WASHINGTON -- Two U.S. senators want the Pentagon to tighten its oversight of private housing construction on military bases, citing delays at four Air Force projects that could keep thousands of military families out of new homes for years.
Sens. Saxby Chambliss, R-Ga., and Mark Pryor, D-Ark., said they plan to introduce legislation next month aimed at holding contractors more accountable for the kind of problems that have plagued bases in their states and in Florida and Massachusetts.
"We are simply not in a position to provide quality housing," Chambliss said Wednesday in a conference call with reporters after visiting Moody Air Force Base near Valdosta, Ga. "That's simply wrong and it should never have happened."
Carabetta Enterprises of Meriden, Conn., is behind the stalled projects — at Hanscom Air Force Base in Massachusetts, Patrick Air Force Base in Florida and Little Rock Air Force Base in Arkansas, and Georgia's Moody. The company partnered with Shaw Group Inc., a large development firm based in Baton Rouge, La., for most of the work.
The companies were awarded contracts to build and renovate thousands of houses. But after repeated delays and cost overruns, only a fraction of the units have been completed. The Air Force says the contracts are in default and is trying to find another developer to finish the projects.
The Senate already has passed legislation calling for an investigation into the contracts.
The senators' new bill — still being drafted — would require more oversight, with a primary goal of forcing large development firms like Carabetta to take responsibility for problems, even when they establish independent subsidiaries for individual developments. All four of the Air Force developments in question, for example, are owned by separate limited liability corporations set up by the parent companies.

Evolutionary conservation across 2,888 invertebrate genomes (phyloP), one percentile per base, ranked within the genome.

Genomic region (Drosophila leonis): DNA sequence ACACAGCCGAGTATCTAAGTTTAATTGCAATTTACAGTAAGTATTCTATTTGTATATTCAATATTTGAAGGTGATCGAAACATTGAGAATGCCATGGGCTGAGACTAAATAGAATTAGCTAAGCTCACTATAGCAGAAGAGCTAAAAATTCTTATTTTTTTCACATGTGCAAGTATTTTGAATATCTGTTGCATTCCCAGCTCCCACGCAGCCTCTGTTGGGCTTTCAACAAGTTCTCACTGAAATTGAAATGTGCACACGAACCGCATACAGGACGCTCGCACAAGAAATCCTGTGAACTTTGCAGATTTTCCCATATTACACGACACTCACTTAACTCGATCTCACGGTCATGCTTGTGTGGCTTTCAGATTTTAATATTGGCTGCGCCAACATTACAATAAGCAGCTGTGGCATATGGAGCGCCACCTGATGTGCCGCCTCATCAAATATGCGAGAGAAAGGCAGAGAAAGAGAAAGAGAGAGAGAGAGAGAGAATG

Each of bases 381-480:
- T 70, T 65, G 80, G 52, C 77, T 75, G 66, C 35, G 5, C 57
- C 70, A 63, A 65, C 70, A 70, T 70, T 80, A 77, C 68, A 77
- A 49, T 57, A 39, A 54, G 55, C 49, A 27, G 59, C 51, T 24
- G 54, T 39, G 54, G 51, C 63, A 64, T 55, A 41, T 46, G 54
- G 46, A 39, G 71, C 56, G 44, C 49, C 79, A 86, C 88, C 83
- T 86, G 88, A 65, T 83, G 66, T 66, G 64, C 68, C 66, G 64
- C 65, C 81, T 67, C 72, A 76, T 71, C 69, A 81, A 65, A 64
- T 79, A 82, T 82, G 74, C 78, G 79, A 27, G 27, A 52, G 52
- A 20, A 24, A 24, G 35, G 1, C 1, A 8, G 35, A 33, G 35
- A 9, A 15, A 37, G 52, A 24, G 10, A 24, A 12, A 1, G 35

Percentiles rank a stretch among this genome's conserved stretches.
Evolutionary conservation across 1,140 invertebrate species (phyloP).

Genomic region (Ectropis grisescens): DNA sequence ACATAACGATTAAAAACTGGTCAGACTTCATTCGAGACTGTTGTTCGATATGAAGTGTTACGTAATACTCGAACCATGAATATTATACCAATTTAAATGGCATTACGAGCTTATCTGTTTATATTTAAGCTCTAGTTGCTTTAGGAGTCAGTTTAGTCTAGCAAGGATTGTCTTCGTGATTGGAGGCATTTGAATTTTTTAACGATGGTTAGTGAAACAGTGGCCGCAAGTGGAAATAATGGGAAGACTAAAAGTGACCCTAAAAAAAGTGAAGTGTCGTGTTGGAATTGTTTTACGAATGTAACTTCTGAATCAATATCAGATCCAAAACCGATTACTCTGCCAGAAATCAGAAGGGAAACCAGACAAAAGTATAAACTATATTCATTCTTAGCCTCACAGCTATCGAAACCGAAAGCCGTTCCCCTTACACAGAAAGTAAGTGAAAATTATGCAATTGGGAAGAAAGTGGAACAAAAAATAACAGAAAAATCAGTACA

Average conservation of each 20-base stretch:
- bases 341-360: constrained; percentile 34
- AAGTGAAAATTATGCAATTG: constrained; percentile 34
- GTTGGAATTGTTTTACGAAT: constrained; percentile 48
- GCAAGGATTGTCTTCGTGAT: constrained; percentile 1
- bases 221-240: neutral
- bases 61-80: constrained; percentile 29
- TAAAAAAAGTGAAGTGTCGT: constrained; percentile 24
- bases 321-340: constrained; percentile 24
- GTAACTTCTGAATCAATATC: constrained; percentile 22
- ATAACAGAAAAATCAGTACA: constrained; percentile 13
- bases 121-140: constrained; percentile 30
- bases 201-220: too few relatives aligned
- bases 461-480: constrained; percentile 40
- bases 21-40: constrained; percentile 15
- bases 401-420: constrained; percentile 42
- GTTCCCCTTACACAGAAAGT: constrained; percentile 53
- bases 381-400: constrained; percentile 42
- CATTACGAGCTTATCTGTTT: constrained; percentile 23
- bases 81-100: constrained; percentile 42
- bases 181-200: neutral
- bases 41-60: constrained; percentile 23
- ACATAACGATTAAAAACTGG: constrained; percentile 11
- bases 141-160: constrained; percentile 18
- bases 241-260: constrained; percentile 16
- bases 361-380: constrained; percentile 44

Thomas Swain, a managing director for American Eagle Communities, a Carabetta-Shaw partnership managing all of the projects except Moody, said the projects ran into a variety of challenges.
The Florida base, for example, was hit by a series of hurricanes, he said, and builders found environmental problems at the Massachusetts site.
The central problem, however, was that that the Air Force overestimated the housing demand, he said.
"We basically were told that we should plan on having a certain number of occupants, which generate a certain amount of cash," he said. "We relied on the Air Force's housing analysis."
Ultimately, he said, the bondholders financing the projects cut off the cash flow, halting progress.
Chambliss, who just returned from a trip to Iraq, said Wednesday night that in the past six months conditions have "drastically improved," The Valdosta Daily Times reported.
But at Moody's Magnolia Grove housing project, he said the overall status of family housing is not good.
"We have thousands of men and women serving our country coming to Moody,and today Magnolia Grove looks like a ghost town," he said.
Swain, a former Army general brought in recently to try to stabilize the projects, acknowledged that the companies evaluated the developments independently and could have offered a higher bid or declined to bid if they did not deem the developments profitable. The companies challenged the numbers, he said, but ultimately thought they could make the projects work.
He said the parent companies have lent the projects millions of dollars to try to get them back on track.
Pryor and Chambliss agreed that the Air Force mismanaged the projects and failed to step in as problems arose. But they said the contractors are ultimately responsible and have simply walked away from their failures.
The lawmakers said local subcontractors are owed millions of dollars for work that already has been done. With the projects in limbo, they called on the Air Force to pay the contractors.
"It's just a matter of a big contractor not fulfilling its obligations," Pryor said. "We don't want to micromanage, but we do want to put the right framework in place so this doesn't happen again."